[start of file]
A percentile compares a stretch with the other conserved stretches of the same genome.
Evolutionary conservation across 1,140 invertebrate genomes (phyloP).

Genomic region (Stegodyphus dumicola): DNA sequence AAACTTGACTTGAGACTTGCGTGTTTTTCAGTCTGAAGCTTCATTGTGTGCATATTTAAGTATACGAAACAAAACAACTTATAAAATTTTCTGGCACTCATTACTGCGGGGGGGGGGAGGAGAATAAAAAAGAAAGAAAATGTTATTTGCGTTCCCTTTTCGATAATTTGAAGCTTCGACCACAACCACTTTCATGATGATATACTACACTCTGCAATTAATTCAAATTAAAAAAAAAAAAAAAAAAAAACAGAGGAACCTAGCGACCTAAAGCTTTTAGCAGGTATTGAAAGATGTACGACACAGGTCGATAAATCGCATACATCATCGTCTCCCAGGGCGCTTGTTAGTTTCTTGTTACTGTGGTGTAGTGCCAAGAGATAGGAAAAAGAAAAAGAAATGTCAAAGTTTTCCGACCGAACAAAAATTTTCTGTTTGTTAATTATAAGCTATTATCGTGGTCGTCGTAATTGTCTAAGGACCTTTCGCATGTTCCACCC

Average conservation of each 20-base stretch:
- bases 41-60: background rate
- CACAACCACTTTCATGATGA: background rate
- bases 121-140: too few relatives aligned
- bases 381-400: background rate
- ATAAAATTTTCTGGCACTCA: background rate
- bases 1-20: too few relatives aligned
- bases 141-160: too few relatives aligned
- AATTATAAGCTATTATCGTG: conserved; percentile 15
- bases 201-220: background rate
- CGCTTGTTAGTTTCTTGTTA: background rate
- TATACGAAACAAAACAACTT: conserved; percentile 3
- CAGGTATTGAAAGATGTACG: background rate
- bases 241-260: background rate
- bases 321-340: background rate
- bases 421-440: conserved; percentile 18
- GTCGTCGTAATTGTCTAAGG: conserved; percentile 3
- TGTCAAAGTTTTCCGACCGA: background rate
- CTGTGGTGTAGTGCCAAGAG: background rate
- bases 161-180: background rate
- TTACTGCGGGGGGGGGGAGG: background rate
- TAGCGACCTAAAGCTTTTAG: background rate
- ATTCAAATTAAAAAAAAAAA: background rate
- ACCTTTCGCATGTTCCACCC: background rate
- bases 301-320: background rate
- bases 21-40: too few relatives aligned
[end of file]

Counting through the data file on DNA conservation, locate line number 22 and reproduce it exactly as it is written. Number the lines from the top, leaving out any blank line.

- CTGTGGTGTAGTGCCAAGAG: background rate